-Mycobacterium tuberculosis interactome analysis unravels potential pathways to drug resistance.
-TEM & SHV genes in extended spectrum beta-lactamase producing Klebsiella species beta their antimicrobial resistance pattern.
-TargetTB: a target identification pipeline for Mycobacterium tuberculosis through an interactome, reactome and genome-scale structural analysis.
-Detection of virulence genes in Vibrio cholerae isolated from aquatic environment in Kerala, Southern India.
-Bacterial persistence: some new insights into an old phenomenon.
-Down regulation of gyrase A gene expression in E. coli by antisense ribozymes using RT-PCR.
-Novel mutations in emb B gene of ethambutol resistant isolates of Mycobacterium tuberculosis: a preliminary report.
-A potential plasmid-curing agent, 8-epidiosbulbin E acetate, from Dioscorea bulbifera L. against multidrug-resistant bacteria.
-RpoN gene, RAPD profile, antimicrobial resistance and plasmids of Vibrio anguillarum isolates from vibriosis infected Penaeus monodon.
-Novel and potent oxazolidinone antibacterials featuring 3-indolylglyoxamide substituents.
-Enhancement of the efficacy of erythromycin in multiple antibiotic-resistant gram-negative bacterial pathogens.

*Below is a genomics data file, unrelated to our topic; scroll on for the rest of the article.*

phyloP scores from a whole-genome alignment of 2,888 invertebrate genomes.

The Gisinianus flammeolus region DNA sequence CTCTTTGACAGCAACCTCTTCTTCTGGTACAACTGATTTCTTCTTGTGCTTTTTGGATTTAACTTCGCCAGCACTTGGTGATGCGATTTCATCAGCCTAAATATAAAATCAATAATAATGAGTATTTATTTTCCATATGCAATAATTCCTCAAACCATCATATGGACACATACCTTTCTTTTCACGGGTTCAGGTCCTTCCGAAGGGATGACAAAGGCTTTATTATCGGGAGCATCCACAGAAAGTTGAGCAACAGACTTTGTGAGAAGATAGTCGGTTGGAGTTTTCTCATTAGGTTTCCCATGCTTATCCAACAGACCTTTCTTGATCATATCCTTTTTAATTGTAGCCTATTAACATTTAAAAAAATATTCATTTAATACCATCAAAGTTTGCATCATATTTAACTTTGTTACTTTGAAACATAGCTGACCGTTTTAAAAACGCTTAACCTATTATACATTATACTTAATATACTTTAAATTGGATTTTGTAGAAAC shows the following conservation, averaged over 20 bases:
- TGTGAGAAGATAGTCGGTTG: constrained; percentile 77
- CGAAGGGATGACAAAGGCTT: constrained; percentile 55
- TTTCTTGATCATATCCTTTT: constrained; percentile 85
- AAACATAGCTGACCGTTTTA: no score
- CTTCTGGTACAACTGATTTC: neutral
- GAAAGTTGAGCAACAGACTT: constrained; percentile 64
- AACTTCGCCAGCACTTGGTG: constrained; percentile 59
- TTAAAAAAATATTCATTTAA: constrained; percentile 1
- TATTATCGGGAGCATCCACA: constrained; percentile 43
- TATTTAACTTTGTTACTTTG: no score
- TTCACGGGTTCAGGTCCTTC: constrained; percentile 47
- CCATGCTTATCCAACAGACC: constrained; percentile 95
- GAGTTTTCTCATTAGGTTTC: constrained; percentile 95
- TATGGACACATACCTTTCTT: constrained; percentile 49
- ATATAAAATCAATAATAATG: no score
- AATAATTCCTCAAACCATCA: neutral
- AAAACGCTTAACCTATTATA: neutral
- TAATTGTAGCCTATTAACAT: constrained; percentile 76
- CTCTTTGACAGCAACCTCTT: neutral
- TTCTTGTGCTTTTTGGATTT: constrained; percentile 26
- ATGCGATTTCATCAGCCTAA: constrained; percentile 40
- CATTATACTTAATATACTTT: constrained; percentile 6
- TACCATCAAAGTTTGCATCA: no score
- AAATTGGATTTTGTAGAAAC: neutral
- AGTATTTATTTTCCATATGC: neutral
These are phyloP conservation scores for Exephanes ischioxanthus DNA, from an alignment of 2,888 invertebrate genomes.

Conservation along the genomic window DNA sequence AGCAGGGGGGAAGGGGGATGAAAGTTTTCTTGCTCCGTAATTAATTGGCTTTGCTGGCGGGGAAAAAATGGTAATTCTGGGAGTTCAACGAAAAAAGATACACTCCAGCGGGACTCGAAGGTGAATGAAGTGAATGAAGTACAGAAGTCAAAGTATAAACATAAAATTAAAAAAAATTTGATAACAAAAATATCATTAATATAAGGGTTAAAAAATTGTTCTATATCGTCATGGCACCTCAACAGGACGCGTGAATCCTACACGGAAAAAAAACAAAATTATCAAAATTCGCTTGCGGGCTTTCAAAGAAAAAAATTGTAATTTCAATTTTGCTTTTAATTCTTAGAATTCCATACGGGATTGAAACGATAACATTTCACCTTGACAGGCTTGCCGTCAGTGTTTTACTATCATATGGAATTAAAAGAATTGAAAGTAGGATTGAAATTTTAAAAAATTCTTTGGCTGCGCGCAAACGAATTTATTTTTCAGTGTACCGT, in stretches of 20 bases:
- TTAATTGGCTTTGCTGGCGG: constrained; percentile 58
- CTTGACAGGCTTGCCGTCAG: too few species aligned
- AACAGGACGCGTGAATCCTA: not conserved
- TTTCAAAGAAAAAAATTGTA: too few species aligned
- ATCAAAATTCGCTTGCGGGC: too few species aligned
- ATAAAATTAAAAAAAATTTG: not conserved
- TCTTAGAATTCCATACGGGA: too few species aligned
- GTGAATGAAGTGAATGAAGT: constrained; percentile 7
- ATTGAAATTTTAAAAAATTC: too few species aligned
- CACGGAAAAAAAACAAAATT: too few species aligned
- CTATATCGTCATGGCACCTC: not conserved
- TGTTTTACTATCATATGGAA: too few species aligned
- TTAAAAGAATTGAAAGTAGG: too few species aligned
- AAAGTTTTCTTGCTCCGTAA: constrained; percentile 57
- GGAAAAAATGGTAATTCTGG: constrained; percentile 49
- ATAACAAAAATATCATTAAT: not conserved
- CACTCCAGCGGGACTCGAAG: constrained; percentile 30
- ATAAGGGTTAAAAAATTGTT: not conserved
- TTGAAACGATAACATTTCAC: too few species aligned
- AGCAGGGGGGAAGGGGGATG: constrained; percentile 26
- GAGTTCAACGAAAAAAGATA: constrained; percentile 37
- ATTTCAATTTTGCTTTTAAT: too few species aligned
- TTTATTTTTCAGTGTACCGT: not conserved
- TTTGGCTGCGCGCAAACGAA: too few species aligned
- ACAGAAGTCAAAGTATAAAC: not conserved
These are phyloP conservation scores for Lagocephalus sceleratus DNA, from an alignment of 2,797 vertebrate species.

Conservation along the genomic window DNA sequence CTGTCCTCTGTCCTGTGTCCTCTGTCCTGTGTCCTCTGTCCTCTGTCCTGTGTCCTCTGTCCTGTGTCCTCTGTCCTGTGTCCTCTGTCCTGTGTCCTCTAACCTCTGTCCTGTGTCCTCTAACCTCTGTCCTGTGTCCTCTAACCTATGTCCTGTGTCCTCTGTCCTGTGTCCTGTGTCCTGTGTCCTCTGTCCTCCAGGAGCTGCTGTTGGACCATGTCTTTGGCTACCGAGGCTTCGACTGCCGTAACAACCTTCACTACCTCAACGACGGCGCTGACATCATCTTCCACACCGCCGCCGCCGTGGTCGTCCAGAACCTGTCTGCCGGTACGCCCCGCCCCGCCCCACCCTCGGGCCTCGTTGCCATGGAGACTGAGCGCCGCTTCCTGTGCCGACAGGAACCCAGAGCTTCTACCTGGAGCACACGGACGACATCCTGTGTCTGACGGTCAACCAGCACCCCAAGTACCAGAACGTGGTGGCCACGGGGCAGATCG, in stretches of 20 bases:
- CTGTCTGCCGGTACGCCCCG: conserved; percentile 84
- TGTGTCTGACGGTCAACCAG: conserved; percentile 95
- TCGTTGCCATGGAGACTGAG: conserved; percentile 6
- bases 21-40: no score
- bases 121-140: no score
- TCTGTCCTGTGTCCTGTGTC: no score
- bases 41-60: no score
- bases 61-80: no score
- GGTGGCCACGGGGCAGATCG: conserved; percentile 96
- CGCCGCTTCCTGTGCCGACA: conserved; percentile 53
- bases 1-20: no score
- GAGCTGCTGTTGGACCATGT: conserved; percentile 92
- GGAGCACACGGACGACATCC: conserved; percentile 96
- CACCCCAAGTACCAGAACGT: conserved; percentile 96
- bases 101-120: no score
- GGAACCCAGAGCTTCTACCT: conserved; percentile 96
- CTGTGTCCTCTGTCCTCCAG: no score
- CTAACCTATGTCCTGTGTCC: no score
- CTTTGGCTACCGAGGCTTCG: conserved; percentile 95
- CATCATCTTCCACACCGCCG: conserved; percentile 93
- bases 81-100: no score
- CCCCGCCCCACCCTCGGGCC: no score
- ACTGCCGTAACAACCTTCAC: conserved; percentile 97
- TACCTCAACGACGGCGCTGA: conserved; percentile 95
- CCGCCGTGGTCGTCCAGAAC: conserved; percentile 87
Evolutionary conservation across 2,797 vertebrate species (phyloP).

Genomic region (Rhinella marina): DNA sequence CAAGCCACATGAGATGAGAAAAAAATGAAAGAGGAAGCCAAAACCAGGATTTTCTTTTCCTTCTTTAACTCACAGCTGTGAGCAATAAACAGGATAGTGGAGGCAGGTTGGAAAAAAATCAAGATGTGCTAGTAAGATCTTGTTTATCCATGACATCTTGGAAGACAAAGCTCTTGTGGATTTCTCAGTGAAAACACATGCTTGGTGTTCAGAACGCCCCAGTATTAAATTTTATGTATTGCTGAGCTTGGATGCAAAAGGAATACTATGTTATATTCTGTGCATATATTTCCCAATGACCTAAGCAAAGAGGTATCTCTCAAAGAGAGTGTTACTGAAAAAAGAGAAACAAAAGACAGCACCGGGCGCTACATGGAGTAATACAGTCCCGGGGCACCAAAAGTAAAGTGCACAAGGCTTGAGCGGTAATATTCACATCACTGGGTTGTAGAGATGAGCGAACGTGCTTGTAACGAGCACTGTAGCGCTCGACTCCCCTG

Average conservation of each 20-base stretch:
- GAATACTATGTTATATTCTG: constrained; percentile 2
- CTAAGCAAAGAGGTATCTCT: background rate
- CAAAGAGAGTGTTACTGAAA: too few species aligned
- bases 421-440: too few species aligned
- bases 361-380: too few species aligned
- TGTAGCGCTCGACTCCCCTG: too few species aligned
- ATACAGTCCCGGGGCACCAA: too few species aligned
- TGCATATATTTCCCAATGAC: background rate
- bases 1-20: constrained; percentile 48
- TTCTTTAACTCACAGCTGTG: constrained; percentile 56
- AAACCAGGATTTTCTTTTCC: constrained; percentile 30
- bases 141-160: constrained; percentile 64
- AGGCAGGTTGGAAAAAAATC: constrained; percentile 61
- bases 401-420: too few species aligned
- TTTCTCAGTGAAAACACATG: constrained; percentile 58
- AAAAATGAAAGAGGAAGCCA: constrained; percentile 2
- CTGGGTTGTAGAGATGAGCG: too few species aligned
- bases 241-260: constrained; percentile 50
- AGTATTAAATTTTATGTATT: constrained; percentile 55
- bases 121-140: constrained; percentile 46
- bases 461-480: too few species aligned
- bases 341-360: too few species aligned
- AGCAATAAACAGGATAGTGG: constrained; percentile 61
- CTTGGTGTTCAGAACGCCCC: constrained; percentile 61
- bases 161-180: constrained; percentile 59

-Zinc and antibiotic resistance: metallo-beta-lactamases and their synthetic analogues.
-Changing trends in bacteriology of peritonsillar abscess.
-Incidence of bacterial enteropathogens among hospitalized diarrhea patients from Orissa, India.
-Moonlighting function of glutamate racemase from Mycobacterium tuberculosis: racemization and DNA gyrase inhibition are two independent activities of the enzyme.
-Substituted 3-((Z)-2-(4-nitrophenyl)-2-(1H-tetrazol-5-yl) vinyl)-4H-chromen-4-ones as novel anti-MRSA agents: synthesis, SAR, and in-vitro assessment.
-Antimicrobial stewardship in institutions and office practices.
-Tigecycline: a critical update.
-Cefoxitin disc diffusion test for detection of meticillin-resistant staphylococci.
-In-vitro antimycobacterial drug susceptibility testing of non-tubercular mycobacteria by tetrazolium microplate assay.
-Differential expression of ompC and ompF in multidrug-resistant Shigella dysenteriae and Shigella flexneri by aqueous extract of Aegle marmelos, altering its susceptibility toward beta-lactam antibiotics.